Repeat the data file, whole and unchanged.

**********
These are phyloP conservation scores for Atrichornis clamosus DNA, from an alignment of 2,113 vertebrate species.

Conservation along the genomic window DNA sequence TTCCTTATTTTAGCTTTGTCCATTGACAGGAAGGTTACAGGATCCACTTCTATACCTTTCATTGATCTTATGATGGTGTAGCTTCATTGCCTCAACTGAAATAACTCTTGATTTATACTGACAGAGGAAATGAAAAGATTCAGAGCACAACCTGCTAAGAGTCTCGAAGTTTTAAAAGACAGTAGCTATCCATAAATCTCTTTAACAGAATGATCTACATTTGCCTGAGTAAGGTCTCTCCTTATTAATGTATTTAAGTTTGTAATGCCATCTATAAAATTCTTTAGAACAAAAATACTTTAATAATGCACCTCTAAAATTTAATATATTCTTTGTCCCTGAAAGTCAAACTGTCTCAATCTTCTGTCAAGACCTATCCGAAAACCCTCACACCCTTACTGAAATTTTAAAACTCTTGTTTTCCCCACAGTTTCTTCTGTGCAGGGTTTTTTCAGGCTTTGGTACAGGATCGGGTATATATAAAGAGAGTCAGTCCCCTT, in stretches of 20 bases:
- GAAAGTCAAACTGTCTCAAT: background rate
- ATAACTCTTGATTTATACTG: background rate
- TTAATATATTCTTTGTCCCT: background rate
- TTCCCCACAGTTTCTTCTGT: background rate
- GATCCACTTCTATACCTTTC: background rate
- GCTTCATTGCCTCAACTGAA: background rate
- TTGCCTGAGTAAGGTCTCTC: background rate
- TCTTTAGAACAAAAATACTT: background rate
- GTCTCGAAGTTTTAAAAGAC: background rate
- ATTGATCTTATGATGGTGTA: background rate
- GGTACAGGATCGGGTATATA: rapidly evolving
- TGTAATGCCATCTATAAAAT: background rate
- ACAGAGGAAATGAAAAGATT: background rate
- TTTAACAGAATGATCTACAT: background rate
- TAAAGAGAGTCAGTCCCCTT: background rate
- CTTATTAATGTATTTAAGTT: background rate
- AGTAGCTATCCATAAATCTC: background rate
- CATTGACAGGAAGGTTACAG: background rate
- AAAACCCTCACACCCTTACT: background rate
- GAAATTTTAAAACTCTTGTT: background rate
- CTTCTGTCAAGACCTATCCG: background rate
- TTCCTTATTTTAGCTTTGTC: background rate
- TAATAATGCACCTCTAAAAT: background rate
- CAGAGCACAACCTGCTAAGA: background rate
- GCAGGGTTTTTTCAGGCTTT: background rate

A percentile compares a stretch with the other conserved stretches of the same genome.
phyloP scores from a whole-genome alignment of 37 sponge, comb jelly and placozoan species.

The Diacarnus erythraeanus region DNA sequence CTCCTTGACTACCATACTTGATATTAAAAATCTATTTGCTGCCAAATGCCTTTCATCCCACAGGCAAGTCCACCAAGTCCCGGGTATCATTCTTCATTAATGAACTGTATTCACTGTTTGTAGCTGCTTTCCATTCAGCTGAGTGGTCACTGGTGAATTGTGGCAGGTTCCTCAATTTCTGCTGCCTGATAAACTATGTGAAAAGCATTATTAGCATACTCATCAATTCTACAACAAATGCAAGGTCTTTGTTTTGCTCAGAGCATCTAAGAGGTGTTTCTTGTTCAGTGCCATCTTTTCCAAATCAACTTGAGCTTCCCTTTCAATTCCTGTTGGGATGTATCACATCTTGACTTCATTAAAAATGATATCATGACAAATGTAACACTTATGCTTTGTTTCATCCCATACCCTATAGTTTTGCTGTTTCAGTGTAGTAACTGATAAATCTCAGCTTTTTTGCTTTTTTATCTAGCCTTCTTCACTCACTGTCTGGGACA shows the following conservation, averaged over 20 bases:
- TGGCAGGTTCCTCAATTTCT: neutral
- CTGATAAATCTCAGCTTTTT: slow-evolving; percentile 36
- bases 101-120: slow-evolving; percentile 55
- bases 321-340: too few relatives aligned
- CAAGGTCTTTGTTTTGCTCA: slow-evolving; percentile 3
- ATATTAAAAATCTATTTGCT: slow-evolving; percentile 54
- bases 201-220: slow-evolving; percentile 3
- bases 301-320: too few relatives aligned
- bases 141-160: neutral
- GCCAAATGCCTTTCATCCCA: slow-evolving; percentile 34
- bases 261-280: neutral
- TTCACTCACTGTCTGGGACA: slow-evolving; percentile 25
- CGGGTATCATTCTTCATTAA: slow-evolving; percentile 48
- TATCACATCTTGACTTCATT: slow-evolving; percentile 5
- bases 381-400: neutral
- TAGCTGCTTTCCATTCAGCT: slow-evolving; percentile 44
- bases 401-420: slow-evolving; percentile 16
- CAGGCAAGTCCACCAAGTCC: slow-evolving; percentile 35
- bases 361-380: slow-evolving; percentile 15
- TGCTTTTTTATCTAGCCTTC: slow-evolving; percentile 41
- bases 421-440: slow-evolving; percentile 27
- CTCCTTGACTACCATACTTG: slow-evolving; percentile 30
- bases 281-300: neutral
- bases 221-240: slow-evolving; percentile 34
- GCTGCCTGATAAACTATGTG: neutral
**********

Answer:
These are phyloP conservation scores for Atrichornis clamosus DNA, from an alignment of 2,113 vertebrate species.

Conservation along the genomic window DNA sequence TTCCTTATTTTAGCTTTGTCCATTGACAGGAAGGTTACAGGATCCACTTCTATACCTTTCATTGATCTTATGATGGTGTAGCTTCATTGCCTCAACTGAAATAACTCTTGATTTATACTGACAGAGGAAATGAAAAGATTCAGAGCACAACCTGCTAAGAGTCTCGAAGTTTTAAAAGACAGTAGCTATCCATAAATCTCTTTAACAGAATGATCTACATTTGCCTGAGTAAGGTCTCTCCTTATTAATGTATTTAAGTTTGTAATGCCATCTATAAAATTCTTTAGAACAAAAATACTTTAATAATGCACCTCTAAAATTTAATATATTCTTTGTCCCTGAAAGTCAAACTGTCTCAATCTTCTGTCAAGACCTATCCGAAAACCCTCACACCCTTACTGAAATTTTAAAACTCTTGTTTTCCCCACAGTTTCTTCTGTGCAGGGTTTTTTCAGGCTTTGGTACAGGATCGGGTATATATAAAGAGAGTCAGTCCCCTT, in stretches of 20 bases:
- GAAAGTCAAACTGTCTCAAT: background rate
- ATAACTCTTGATTTATACTG: background rate
- TTAATATATTCTTTGTCCCT: background rate
- TTCCCCACAGTTTCTTCTGT: background rate
- GATCCACTTCTATACCTTTC: background rate
- GCTTCATTGCCTCAACTGAA: background rate
- TTGCCTGAGTAAGGTCTCTC: background rate
- TCTTTAGAACAAAAATACTT: background rate
- GTCTCGAAGTTTTAAAAGAC: background rate
- ATTGATCTTATGATGGTGTA: background rate
- GGTACAGGATCGGGTATATA: rapidly evolving
- TGTAATGCCATCTATAAAAT: background rate
- ACAGAGGAAATGAAAAGATT: background rate
- TTTAACAGAATGATCTACAT: background rate
- TAAAGAGAGTCAGTCCCCTT: background rate
- CTTATTAATGTATTTAAGTT: background rate
- AGTAGCTATCCATAAATCTC: background rate
- CATTGACAGGAAGGTTACAG: background rate
- AAAACCCTCACACCCTTACT: background rate
- GAAATTTTAAAACTCTTGTT: background rate
- CTTCTGTCAAGACCTATCCG: background rate
- TTCCTTATTTTAGCTTTGTC: background rate
- TAATAATGCACCTCTAAAAT: background rate
- CAGAGCACAACCTGCTAAGA: background rate
- GCAGGGTTTTTTCAGGCTTT: background rate

A percentile compares a stretch with the other conserved stretches of the same genome.
phyloP scores from a whole-genome alignment of 37 sponge, comb jelly and placozoan species.

The Diacarnus erythraeanus region DNA sequence CTCCTTGACTACCATACTTGATATTAAAAATCTATTTGCTGCCAAATGCCTTTCATCCCACAGGCAAGTCCACCAAGTCCCGGGTATCATTCTTCATTAATGAACTGTATTCACTGTTTGTAGCTGCTTTCCATTCAGCTGAGTGGTCACTGGTGAATTGTGGCAGGTTCCTCAATTTCTGCTGCCTGATAAACTATGTGAAAAGCATTATTAGCATACTCATCAATTCTACAACAAATGCAAGGTCTTTGTTTTGCTCAGAGCATCTAAGAGGTGTTTCTTGTTCAGTGCCATCTTTTCCAAATCAACTTGAGCTTCCCTTTCAATTCCTGTTGGGATGTATCACATCTTGACTTCATTAAAAATGATATCATGACAAATGTAACACTTATGCTTTGTTTCATCCCATACCCTATAGTTTTGCTGTTTCAGTGTAGTAACTGATAAATCTCAGCTTTTTTGCTTTTTTATCTAGCCTTCTTCACTCACTGTCTGGGACA shows the following conservation, averaged over 20 bases:
- TGGCAGGTTCCTCAATTTCT: neutral
- CTGATAAATCTCAGCTTTTT: slow-evolving; percentile 36
- bases 101-120: slow-evolving; percentile 55
- bases 321-340: too few relatives aligned
- CAAGGTCTTTGTTTTGCTCA: slow-evolving; percentile 3
- ATATTAAAAATCTATTTGCT: slow-evolving; percentile 54
- bases 201-220: slow-evolving; percentile 3
- bases 301-320: too few relatives aligned
- bases 141-160: neutral
- GCCAAATGCCTTTCATCCCA: slow-evolving; percentile 34
- bases 261-280: neutral
- TTCACTCACTGTCTGGGACA: slow-evolving; percentile 25
- CGGGTATCATTCTTCATTAA: slow-evolving; percentile 48
- TATCACATCTTGACTTCATT: slow-evolving; percentile 5
- bases 381-400: neutral
- TAGCTGCTTTCCATTCAGCT: slow-evolving; percentile 44
- bases 401-420: slow-evolving; percentile 16
- CAGGCAAGTCCACCAAGTCC: slow-evolving; percentile 35
- bases 361-380: slow-evolving; percentile 15
- TGCTTTTTTATCTAGCCTTC: slow-evolving; percentile 41
- bases 421-440: slow-evolving; percentile 27
- CTCCTTGACTACCATACTTG: slow-evolving; percentile 30
- bases 281-300: neutral
- bases 221-240: slow-evolving; percentile 34
- GCTGCCTGATAAACTATGTG: neutral